"There is an imminent risk of a huge amount of oil spilling due to leaks or an explosion," David Gressly, the UN humanitarian coordinator in Yemen, said, urging all countries to provide funds to unload the oil as soon as possible. to another boat.
This unloading operation would begin in June and would involve the rental of a large oil tanker to store the barrels for a period of 18 months, while the transfer of crude oil to a final destination is prepared.
A possible oil spill in the Red Sea would be devastating for the Yemeni populations that depend on fishing and would force the temporary closure of ports essential for the entry of food and humanitarian aid into this country.
The Houthis’ piracy legitimizes targeting their ports
The Red Sea is one of the world's busiest maritime lanes that leads to the Suez Canal. Lately, the Iran-backed Houthi militia has been randomly deploying naval mines in its water, keeping the SAFER oil tanker a hostage... pic.twitter.com/npbH5M9Pzg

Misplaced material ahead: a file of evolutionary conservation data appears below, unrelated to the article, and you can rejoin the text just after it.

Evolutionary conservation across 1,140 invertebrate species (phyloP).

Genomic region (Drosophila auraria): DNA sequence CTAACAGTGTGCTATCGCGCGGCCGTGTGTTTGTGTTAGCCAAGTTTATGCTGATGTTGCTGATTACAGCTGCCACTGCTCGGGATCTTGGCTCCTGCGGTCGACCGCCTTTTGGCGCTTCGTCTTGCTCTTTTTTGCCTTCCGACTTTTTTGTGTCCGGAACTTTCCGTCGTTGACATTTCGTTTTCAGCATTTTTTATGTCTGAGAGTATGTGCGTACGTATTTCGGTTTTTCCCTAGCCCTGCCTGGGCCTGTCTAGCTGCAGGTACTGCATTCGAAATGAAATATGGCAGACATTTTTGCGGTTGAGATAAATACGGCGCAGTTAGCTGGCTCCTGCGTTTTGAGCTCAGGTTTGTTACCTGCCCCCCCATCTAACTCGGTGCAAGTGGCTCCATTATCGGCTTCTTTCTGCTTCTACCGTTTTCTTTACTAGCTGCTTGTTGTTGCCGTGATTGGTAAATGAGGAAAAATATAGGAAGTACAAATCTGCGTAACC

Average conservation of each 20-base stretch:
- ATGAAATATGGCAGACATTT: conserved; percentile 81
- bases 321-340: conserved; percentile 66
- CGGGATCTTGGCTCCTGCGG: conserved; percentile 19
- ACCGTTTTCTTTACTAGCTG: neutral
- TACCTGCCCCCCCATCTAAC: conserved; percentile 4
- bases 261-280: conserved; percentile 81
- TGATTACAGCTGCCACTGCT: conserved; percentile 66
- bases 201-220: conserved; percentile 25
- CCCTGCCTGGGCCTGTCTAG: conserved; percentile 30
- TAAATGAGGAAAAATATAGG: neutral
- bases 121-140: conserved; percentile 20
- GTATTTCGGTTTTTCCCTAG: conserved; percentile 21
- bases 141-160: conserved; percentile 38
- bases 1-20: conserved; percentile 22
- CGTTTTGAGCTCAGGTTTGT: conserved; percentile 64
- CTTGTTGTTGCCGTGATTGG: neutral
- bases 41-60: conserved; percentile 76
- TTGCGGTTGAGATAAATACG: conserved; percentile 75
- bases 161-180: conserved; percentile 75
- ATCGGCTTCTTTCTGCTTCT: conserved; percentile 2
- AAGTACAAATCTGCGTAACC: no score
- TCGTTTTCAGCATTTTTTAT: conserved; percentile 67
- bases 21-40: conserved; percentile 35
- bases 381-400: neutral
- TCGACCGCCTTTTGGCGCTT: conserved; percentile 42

In addition, the cost of cleaning up an oil spill could reach US$20 billion, given that the amount of oil on board the Safer is four times greater than the amount spilled by the Exxon Valdez tanker in 1989.
Built in Japan in the 1970s, the Safer was sold to the Yemeni government in 1987 to be used to transport and store crude oil for export. Currently, it is anchored at 7 kilometers from the port of Ras Issa.
Since the civil war in Yemen broke out in 2014, this oil tanker has remained abandoned. It is feared that its oil could transform into flammable gas and explode, or that the hull could rupture and spill the oil into the sea. After years of negotiations, the United Nations reached an agreement with the Yemeni government and with the Houthi rebels to withdraw the oil.
Where is the outrage after Saudia Arabia continues to bomb Yemen, murdering thousands while millions are suffering from hunger and famine? pic.twitter.com/FvmaOFV54u